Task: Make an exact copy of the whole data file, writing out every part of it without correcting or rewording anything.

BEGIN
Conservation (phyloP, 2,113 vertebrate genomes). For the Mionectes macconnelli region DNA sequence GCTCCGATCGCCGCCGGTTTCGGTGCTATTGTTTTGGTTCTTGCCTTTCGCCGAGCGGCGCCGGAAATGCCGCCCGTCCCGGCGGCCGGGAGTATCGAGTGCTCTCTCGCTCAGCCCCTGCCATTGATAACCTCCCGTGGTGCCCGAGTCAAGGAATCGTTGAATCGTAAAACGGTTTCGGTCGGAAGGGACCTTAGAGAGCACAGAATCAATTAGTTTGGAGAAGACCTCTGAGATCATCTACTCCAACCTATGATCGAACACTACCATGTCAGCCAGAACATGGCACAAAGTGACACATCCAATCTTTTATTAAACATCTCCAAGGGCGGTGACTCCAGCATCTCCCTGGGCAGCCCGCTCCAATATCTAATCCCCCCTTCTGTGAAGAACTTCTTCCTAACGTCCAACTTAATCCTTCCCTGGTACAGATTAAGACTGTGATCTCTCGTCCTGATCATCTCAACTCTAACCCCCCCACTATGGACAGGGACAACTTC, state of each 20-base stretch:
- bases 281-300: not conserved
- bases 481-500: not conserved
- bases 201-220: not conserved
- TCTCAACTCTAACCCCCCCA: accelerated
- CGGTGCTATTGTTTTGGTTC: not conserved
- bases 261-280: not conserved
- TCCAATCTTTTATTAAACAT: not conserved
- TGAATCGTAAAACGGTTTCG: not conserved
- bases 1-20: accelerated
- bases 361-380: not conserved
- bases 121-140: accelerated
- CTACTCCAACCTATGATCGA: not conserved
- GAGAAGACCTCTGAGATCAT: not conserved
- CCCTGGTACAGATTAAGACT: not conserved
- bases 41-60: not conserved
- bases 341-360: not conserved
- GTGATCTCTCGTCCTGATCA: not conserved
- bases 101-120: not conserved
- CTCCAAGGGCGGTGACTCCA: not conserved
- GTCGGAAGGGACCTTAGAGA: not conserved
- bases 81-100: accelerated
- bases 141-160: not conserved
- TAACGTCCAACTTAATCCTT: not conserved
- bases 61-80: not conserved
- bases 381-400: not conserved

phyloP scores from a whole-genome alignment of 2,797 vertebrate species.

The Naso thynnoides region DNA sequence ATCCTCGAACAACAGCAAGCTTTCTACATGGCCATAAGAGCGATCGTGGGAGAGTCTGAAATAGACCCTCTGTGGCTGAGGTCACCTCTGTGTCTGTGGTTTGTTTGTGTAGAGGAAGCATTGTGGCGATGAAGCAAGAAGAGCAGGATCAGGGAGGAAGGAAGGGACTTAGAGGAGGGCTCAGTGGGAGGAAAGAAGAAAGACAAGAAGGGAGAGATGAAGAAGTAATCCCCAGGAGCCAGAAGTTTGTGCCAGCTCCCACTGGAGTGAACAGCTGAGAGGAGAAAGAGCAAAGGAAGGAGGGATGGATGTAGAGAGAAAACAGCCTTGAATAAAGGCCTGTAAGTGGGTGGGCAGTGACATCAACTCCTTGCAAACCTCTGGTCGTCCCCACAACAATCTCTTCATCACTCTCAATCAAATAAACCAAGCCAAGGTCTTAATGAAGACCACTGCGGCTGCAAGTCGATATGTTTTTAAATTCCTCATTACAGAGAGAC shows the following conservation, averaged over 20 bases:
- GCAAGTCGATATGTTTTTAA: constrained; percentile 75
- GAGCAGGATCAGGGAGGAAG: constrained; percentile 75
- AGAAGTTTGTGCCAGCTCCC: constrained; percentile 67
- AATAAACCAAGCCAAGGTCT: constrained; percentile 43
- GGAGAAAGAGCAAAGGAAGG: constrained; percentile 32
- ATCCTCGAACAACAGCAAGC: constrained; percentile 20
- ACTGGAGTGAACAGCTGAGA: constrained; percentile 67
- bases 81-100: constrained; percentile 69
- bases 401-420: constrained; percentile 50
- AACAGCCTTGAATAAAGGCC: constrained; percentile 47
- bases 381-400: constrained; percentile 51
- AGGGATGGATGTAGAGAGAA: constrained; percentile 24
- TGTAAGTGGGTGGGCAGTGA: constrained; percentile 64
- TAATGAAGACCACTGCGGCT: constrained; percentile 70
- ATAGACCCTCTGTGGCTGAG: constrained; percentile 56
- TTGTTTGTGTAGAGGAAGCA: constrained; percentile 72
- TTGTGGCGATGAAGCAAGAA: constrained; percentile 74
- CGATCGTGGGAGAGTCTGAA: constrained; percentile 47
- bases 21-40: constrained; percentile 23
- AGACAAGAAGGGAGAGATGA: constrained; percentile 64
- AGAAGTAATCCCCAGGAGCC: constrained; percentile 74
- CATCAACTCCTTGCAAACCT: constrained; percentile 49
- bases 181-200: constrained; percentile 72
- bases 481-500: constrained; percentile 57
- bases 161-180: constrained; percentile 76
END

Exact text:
Conservation (phyloP, 2,113 vertebrate genomes). For the Mionectes macconnelli region DNA sequence GCTCCGATCGCCGCCGGTTTCGGTGCTATTGTTTTGGTTCTTGCCTTTCGCCGAGCGGCGCCGGAAATGCCGCCCGTCCCGGCGGCCGGGAGTATCGAGTGCTCTCTCGCTCAGCCCCTGCCATTGATAACCTCCCGTGGTGCCCGAGTCAAGGAATCGTTGAATCGTAAAACGGTTTCGGTCGGAAGGGACCTTAGAGAGCACAGAATCAATTAGTTTGGAGAAGACCTCTGAGATCATCTACTCCAACCTATGATCGAACACTACCATGTCAGCCAGAACATGGCACAAAGTGACACATCCAATCTTTTATTAAACATCTCCAAGGGCGGTGACTCCAGCATCTCCCTGGGCAGCCCGCTCCAATATCTAATCCCCCCTTCTGTGAAGAACTTCTTCCTAACGTCCAACTTAATCCTTCCCTGGTACAGATTAAGACTGTGATCTCTCGTCCTGATCATCTCAACTCTAACCCCCCCACTATGGACAGGGACAACTTC, state of each 20-base stretch:
- bases 281-300: not conserved
- bases 481-500: not conserved
- bases 201-220: not conserved
- TCTCAACTCTAACCCCCCCA: accelerated
- CGGTGCTATTGTTTTGGTTC: not conserved
- bases 261-280: not conserved
- TCCAATCTTTTATTAAACAT: not conserved
- TGAATCGTAAAACGGTTTCG: not conserved
- bases 1-20: accelerated
- bases 361-380: not conserved
- bases 121-140: accelerated
- CTACTCCAACCTATGATCGA: not conserved
- GAGAAGACCTCTGAGATCAT: not conserved
- CCCTGGTACAGATTAAGACT: not conserved
- bases 41-60: not conserved
- bases 341-360: not conserved
- GTGATCTCTCGTCCTGATCA: not conserved
- bases 101-120: not conserved
- CTCCAAGGGCGGTGACTCCA: not conserved
- GTCGGAAGGGACCTTAGAGA: not conserved
- bases 81-100: accelerated
- bases 141-160: not conserved
- TAACGTCCAACTTAATCCTT: not conserved
- bases 61-80: not conserved
- bases 381-400: not conserved

phyloP scores from a whole-genome alignment of 2,797 vertebrate species.

The Naso thynnoides region DNA sequence ATCCTCGAACAACAGCAAGCTTTCTACATGGCCATAAGAGCGATCGTGGGAGAGTCTGAAATAGACCCTCTGTGGCTGAGGTCACCTCTGTGTCTGTGGTTTGTTTGTGTAGAGGAAGCATTGTGGCGATGAAGCAAGAAGAGCAGGATCAGGGAGGAAGGAAGGGACTTAGAGGAGGGCTCAGTGGGAGGAAAGAAGAAAGACAAGAAGGGAGAGATGAAGAAGTAATCCCCAGGAGCCAGAAGTTTGTGCCAGCTCCCACTGGAGTGAACAGCTGAGAGGAGAAAGAGCAAAGGAAGGAGGGATGGATGTAGAGAGAAAACAGCCTTGAATAAAGGCCTGTAAGTGGGTGGGCAGTGACATCAACTCCTTGCAAACCTCTGGTCGTCCCCACAACAATCTCTTCATCACTCTCAATCAAATAAACCAAGCCAAGGTCTTAATGAAGACCACTGCGGCTGCAAGTCGATATGTTTTTAAATTCCTCATTACAGAGAGAC shows the following conservation, averaged over 20 bases:
- GCAAGTCGATATGTTTTTAA: constrained; percentile 75
- GAGCAGGATCAGGGAGGAAG: constrained; percentile 75
- AGAAGTTTGTGCCAGCTCCC: constrained; percentile 67
- AATAAACCAAGCCAAGGTCT: constrained; percentile 43
- GGAGAAAGAGCAAAGGAAGG: constrained; percentile 32
- ATCCTCGAACAACAGCAAGC: constrained; percentile 20
- ACTGGAGTGAACAGCTGAGA: constrained; percentile 67
- bases 81-100: constrained; percentile 69
- bases 401-420: constrained; percentile 50
- AACAGCCTTGAATAAAGGCC: constrained; percentile 47
- bases 381-400: constrained; percentile 51
- AGGGATGGATGTAGAGAGAA: constrained; percentile 24
- TGTAAGTGGGTGGGCAGTGA: constrained; percentile 64
- TAATGAAGACCACTGCGGCT: constrained; percentile 70
- ATAGACCCTCTGTGGCTGAG: constrained; percentile 56
- TTGTTTGTGTAGAGGAAGCA: constrained; percentile 72
- TTGTGGCGATGAAGCAAGAA: constrained; percentile 74
- CGATCGTGGGAGAGTCTGAA: constrained; percentile 47
- bases 21-40: constrained; percentile 23
- AGACAAGAAGGGAGAGATGA: constrained; percentile 64
- AGAAGTAATCCCCAGGAGCC: constrained; percentile 74
- CATCAACTCCTTGCAAACCT: constrained; percentile 49
- bases 181-200: constrained; percentile 72
- bases 481-500: constrained; percentile 57
- bases 161-180: constrained; percentile 76